The American marten is a small elusive member of the weasel family. People trap them and sell their pelts on the fur market where they’re known as “sable.” Their numbers are healthy across places like Canada and northern parts of the US, but scientists worry that marten populations have severely declined in coastal mountain ranges -- like the Olympic National Forest -- but they don’t know for sure. A group of volunteers is working with scientists to help monitor the martens and gather data to help determine their future.
Originally published on Thu January 17, 2013 5:26 pm
A dock that washed ashore on a remote Washington beach last month is now confirmed as debris from the March 2011 tsunami in Japan. This news comes just as the federal government requests bids from salvage companies to get rid of the huge hulk.
The Boeing 787’s lithium-ion batteries are now the subject of intense scrutiny. The Federal Aviation Administration has grounded the entire 787 fleet in the US until it can get to the root cause of a fire hazard involving the batteries.
Some lawmakers in Olympia want to make the Department of Licensing an immigration checkpoint. A proposed bill would require people to prove they are lawfully in the United States in order to get a driver’s license.
Originally published on Wed January 16, 2013 4:19 pm
OLYMPIA, Wash. - Democrat Jay Inslee took the oath of office as Washington's 23 governor in a first-in-history Capitol Rotunda ceremony Wednesday morning. Inslee, a former Congressman and state lawmaker, was joined by his wife Trudi, his grown children and grandchildren.
In pre-swearing in remarks, Inslee's friend and environmental activist Denis Hayes focused on global climate change and said Inslee is the "first political chief executive in American history to be elected principally on a platform of combating climate disruption."
Originally published on Tue January 15, 2013 10:13 am
SPOKANE, Wash. - In December, a suspected serial killer from Washington killed himself in a jail cell in Anchorage, Alaska. Israel Keyes’ suicide abruptly halted progress into uncovering one of the widest-ranging serial killing sprees in the U.S.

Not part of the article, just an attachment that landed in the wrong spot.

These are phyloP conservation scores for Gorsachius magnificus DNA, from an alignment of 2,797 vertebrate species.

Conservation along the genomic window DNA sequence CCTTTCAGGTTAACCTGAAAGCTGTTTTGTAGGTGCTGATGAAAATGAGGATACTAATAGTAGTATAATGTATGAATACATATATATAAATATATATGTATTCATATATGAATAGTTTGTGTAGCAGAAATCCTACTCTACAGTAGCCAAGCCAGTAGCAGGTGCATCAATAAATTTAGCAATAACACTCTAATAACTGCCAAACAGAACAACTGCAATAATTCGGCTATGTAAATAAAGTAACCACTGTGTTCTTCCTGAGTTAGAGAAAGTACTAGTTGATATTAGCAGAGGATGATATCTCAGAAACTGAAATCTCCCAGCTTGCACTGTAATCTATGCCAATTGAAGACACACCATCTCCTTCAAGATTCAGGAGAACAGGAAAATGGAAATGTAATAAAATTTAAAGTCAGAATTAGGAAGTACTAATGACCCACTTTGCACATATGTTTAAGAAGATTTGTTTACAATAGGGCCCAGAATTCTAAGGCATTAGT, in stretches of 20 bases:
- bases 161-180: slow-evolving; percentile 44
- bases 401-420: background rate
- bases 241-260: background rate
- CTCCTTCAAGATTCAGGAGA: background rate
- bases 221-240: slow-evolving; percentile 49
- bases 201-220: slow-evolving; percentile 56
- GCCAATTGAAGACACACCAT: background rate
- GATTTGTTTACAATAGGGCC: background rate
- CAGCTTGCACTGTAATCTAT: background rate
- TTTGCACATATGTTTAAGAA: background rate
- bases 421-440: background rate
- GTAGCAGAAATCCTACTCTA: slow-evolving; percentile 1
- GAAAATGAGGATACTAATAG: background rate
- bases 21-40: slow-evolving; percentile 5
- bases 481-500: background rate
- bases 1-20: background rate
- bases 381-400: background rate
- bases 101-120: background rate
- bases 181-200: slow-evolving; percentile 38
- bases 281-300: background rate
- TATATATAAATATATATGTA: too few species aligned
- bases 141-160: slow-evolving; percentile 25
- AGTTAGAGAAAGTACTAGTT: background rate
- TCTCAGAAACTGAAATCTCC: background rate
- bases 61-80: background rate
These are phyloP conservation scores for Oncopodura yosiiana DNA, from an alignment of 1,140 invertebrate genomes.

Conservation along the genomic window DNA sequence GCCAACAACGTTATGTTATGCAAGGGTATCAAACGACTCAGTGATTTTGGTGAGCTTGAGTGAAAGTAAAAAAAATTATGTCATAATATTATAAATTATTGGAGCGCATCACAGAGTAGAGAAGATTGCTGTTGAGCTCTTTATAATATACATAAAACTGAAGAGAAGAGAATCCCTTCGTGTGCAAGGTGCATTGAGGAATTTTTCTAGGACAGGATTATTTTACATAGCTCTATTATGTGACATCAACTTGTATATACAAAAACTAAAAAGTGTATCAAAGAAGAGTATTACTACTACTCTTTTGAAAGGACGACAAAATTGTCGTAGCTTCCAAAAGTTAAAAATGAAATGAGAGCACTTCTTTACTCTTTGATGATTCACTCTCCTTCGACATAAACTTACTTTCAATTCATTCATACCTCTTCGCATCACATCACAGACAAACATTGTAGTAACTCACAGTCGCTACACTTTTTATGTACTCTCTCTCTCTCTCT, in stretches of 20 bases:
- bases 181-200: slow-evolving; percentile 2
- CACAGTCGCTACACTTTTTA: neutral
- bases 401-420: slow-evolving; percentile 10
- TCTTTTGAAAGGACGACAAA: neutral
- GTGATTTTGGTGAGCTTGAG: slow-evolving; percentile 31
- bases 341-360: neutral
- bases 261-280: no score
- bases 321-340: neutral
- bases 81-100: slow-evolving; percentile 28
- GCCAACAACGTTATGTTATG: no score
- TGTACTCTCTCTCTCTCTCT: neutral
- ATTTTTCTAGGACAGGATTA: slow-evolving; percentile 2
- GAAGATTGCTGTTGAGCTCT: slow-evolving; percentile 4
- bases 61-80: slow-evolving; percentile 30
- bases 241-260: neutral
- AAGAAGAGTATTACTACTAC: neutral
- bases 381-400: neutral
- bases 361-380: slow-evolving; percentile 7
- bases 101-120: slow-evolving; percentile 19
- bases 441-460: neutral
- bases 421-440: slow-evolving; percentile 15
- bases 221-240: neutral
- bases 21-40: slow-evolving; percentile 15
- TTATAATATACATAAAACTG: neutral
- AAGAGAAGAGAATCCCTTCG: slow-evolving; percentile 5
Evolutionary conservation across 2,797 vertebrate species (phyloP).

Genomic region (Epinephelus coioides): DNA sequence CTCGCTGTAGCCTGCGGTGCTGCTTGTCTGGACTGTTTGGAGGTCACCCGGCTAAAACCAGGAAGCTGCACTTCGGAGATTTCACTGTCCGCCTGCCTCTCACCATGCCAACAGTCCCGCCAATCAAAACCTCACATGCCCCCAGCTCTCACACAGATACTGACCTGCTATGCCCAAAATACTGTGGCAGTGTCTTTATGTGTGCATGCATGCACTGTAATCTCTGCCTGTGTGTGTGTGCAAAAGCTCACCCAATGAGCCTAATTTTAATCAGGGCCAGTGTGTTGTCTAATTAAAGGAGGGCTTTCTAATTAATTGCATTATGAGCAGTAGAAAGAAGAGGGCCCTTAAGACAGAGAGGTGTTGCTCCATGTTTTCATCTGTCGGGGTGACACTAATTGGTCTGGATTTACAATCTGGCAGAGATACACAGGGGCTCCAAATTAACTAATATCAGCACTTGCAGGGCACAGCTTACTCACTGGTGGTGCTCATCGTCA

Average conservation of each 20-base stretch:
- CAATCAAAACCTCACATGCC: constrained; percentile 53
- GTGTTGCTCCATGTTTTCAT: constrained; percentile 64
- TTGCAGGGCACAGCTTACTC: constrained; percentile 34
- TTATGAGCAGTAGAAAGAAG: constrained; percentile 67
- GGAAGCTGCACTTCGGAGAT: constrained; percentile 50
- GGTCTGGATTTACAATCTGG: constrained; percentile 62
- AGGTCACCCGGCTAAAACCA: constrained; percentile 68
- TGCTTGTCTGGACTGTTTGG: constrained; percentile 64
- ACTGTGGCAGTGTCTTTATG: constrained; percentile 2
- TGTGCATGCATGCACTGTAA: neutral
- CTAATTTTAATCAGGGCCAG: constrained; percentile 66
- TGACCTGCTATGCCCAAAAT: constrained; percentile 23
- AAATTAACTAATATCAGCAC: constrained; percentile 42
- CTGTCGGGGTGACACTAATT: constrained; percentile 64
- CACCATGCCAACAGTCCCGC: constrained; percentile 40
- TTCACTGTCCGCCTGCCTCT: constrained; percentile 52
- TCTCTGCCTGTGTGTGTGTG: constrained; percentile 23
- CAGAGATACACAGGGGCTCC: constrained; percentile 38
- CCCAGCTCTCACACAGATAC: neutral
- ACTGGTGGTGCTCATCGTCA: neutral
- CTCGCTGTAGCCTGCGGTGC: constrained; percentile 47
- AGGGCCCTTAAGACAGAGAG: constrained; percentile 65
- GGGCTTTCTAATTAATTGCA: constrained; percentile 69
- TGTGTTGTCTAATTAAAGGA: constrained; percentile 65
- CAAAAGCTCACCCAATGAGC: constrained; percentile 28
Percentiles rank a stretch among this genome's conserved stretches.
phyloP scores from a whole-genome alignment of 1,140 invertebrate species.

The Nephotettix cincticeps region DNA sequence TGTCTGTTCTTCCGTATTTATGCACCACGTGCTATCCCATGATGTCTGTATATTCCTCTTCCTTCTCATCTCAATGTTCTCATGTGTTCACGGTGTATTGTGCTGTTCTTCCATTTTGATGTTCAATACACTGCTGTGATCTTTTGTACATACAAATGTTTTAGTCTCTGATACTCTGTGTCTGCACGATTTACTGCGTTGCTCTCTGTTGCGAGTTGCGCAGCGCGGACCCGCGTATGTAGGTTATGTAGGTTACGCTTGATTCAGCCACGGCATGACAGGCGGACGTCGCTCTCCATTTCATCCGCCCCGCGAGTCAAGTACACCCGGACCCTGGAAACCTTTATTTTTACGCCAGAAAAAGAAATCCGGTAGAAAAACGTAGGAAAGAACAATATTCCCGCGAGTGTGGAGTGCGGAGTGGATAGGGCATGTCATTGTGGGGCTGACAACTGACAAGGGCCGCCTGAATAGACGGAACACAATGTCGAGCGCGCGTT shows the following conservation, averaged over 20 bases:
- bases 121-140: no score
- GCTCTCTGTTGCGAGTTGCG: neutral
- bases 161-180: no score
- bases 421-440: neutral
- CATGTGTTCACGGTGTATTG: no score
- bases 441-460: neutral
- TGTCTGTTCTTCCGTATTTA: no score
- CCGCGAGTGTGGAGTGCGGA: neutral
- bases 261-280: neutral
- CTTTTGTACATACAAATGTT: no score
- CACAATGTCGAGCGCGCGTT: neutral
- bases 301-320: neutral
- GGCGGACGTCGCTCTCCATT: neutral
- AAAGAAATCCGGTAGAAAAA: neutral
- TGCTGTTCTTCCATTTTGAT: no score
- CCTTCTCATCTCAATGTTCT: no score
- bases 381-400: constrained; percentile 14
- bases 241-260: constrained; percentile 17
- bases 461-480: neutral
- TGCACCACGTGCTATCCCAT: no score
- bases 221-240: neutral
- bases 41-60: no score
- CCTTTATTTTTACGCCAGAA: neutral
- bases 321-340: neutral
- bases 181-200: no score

Now, the FBI is trying to piece together exactly what he did. Investigators are struggling to connect seemingly random dots that they hope will lead them to other victims.
Seattle’s Mayor Mike McGinn will have a fight on his hands this campaign season. Seattle City Councilmember Bruce Harrell announced he is now joining the mayor’s race. That brings the number of candidates challenging the mayor to six.
Major global news services are reporting that two Japanese airlines have grounded all of their Boeing 787 jets. All Nippon Airways and Japan Airlines made the announcements following an emergency landing Wednesday morning in Japan.
Do people vote based on race? That’s a question the Washington Legislature will likely tackle this session, as supporters of a state Voting Rights Act prepare to push the measure again this year. The law would aim to strengthen minority representation in places with a large population of Latinos or other racial group.
City officials predict that by 2050 parts of Seattle will be under water at high tide as global sea levels rise. At a press conference held Monday on the edge of Elliott Bay near downtown Seattle, the City Council announced a new plan to take action on climate change.
Originally published on Mon January 14, 2013 4:30 pm
OLYMPIA, Wash. –A new governing coalition of 23 Republicans and two Democrats is now in control of the Washington state senate. The power shift happened Monday as the legislature convened for a 105-day budget writing session.
The day began as the first day of session always does with plenty of formalities – including an a cappella rendition of the national anthem.
But that harmony wouldn’t last. Soon Democrats lost a vote to lead the Senate as the majority party. That paved the way for the new philosophical majority to introduce its own governing rules.
Originally published on Wed January 9, 2013 5:39 pm
OLYMPIA, Wash. – We’re starting to see real world fallout from some of the state budget cuts made in last few years. One of the clearest examples in Washington is juvenile parole. It turns out that the chief suspect in a recent high profile bar shooting had committed a previous murder – but did not qualify for intensive parole supervision because of cutbacks. One study finds juveniles who don’t receive parole are far more likely to be re-arrested within nine months of their release.